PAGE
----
For the historical record, it must be said why, despite her good work, Mother Teresa had critics


September 14, 1997|By JOSEPH GALLAGHER

Mother Teresa once joked that if you want to give God a laugh, tell him your plans. Her plans, fulfilled and unfulfilled, would surely make any deity smile.

Although Jesus warned his followers that they would be "hated by all for my name's sake," the woman born Agnes Gonxha Bojaxhiu was one disciple who evoked global smiles and enjoyed almost universal acclaim - the Nobel Peace Prize, countless laudatory stories in journals everywhere, honorary U.S. citizenship. It had been reported that Pope John Paul II was thinking of making her a cardinal. There is no doctrinal reason why he might not have done so.

Much more likely is a speedy canonization by the pope, as the top cardinal in the Vatican said a few days ago.

Mother Teresa named herself after Therese of Lisieux, a French saint devoted to prayer and sacrifice for the missions. Just weeks ago, the pope said that next month that he would name "the Little Flower" a doctor of the church - only the third woman to be so honored. It will probably not be mentioned that she believed women should be ordained priests.

Worldwide praise has rightfully been accorded to Mother Teresa's memory. Nevertheless, the historical record requires some explanation of why she had her critics.

For a number of years, medical observers have felt reservations about her style of care of the needy. Her hospices seemed too monastic in their rules for patients, and too much geared to holy dying rather than to pain relief and healing.

She coined a magnificent phrase when she said a person with acquired immune deficiency syndrome is Jesus in his most effective disguise, but many stories have been told of AIDS patients begging friends to rescue them from the stringencies of her hospices.

Mother Teresa held absolutist opinions on various moral matters. In a rare instance of flexibility, she was rather elitist: She said that she should preach family unity and love, but it was good that one marriage was over - that of her friend, the late Princess Diana.

I personally found her judgment on women who have had an abortion oddly unforgiving. She said she would never allow such a woman to adopt a child under her care. Whatever became of the chance to make up for the past?

She boasted of having rescued about 5,000 children. That's admirable, of course. But in India alone, a million children are born each month, and on the planet, 5,000 children younger than 5 die every day from disease and hunger.

If you are over 40, you belong to the first group in history that has lived through a doubling of the human race's population, mostly in the poorest parts of the globe. By 2010, there will be another billion of us.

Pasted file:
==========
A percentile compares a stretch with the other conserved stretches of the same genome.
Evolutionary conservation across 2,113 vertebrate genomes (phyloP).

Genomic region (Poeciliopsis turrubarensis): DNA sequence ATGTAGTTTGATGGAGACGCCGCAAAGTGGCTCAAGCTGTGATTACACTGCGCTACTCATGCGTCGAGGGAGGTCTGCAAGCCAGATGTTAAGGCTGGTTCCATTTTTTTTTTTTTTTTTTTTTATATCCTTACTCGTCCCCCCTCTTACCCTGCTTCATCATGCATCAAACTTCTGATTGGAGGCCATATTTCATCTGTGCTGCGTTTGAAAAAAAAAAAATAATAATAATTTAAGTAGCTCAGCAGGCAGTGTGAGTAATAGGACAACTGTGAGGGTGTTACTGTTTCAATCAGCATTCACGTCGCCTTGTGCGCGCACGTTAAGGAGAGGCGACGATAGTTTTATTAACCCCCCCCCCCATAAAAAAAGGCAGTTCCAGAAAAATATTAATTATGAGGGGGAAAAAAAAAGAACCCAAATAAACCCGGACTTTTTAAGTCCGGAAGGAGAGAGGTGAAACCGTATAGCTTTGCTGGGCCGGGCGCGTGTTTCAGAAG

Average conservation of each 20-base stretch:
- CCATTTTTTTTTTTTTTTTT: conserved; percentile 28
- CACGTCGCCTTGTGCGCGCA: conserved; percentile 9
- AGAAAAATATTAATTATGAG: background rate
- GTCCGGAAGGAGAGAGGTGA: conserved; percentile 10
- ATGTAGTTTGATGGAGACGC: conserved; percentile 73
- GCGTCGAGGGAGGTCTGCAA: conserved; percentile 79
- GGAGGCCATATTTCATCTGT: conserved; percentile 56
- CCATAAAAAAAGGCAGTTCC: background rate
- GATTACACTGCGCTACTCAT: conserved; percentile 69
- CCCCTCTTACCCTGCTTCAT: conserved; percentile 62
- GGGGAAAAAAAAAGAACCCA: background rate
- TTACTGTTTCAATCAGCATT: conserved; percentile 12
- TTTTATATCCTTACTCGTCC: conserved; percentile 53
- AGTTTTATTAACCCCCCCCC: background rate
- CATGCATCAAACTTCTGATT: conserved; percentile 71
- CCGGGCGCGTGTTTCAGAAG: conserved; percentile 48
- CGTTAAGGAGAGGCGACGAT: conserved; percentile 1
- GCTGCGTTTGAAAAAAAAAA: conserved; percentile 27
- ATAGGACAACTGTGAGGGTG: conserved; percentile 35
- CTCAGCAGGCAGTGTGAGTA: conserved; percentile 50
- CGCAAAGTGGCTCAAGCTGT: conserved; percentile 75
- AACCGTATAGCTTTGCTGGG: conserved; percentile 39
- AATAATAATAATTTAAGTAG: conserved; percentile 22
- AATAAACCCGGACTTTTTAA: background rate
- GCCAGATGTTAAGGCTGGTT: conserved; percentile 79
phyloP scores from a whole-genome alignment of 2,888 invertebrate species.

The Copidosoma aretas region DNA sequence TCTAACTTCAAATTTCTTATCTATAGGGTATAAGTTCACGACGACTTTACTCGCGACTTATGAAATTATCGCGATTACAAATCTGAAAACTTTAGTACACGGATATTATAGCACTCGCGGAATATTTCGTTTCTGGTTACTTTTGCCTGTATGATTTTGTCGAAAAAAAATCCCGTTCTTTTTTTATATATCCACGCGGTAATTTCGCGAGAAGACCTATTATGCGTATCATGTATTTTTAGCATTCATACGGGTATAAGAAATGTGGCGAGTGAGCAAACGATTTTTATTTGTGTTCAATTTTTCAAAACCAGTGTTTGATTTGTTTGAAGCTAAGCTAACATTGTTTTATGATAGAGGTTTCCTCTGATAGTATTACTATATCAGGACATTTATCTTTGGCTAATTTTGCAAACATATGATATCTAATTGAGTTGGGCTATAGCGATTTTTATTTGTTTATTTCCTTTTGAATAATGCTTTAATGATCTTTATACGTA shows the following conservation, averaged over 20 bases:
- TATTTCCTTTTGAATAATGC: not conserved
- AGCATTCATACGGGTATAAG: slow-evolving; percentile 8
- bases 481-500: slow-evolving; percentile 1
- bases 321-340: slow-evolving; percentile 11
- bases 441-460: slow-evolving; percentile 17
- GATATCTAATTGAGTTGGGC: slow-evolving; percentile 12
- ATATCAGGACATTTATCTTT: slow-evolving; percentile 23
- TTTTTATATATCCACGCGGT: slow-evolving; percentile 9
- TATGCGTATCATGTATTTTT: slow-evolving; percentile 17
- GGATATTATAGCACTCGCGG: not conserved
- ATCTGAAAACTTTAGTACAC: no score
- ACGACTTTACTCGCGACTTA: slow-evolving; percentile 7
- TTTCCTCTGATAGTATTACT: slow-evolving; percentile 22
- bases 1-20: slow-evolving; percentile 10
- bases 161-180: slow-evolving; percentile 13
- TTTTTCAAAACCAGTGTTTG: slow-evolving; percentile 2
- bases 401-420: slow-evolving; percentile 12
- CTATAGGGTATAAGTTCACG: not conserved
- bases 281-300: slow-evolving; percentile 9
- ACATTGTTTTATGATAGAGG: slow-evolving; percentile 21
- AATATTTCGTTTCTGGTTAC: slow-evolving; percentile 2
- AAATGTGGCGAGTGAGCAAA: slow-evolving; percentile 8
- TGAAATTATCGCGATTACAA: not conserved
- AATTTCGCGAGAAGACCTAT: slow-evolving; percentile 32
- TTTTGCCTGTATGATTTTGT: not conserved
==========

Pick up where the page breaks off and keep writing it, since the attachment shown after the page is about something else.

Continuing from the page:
Yet, Mother Teresa was adamantly opposed to contraception. She is reported to have said that there can never be too many human beings. She presumably believed that God is glorified by the sheer number of those praising him and attaining heaven, no matter how wretched their earthly lives.

This kind of piety rightly scandalized atheists and agnostics, not to mention sensitive believers whose grasp of the tragic facts forbids them to assume simplistically that God will provide.

Faith can be a way of seeing, but at times it can be a form of blindness.

Mother Teresa described as "all this useless talk" a 1968 meeting of 600 Roman Catholic religious figures in India seeking to implement the Second Vatican Council. "Prayer and simple action" were all she felt was needed. Several popes and most of the bishops in her church have thought otherwise.

Saintly folks sometimes have rather odd ideas. Back in the 1960s, a Baltimore priest tried to get some Franciscan nuns to join a civil rights protest. When their superior said no because she thought that such a public protest was inappropriate for nuns, the priest recalled that St. Francis had once stripped himself in public. "Yes, father," she replied, "but you must remember that our holy founder was an extremist."

One can admire saintly people without denying that some of their actions and ideas are extremist, unrealistic and/or naive. Or all too refreshingly human.

The last time St. Teresa of Avila talked with her adviser, St. John of the Cross, they had a heated, unresolved argument in 1582 over her plans to found another convent. During the Great Schism of 1378-1417, St. Catherine of Siena and St. Vincent Ferrer took opposite sides on the question of who was the valid pope.

Mother Teresa's best-known and latter-day critic is Englishman Christopher Hitchens, a writer for the Nation and Vanity Fair. In 1994, he wrote a 30-minute documentary film on her, scurrilously titled "Hell's Angel." In 1995, he published a 96-page book titled "The Missionary Position," which elaborated on themes in the film.

Baltimore Sun Articles
Please note the green-lined linked article text has been applied commercially without any involvement from our newsroom editors, reporters or any other editorial staff.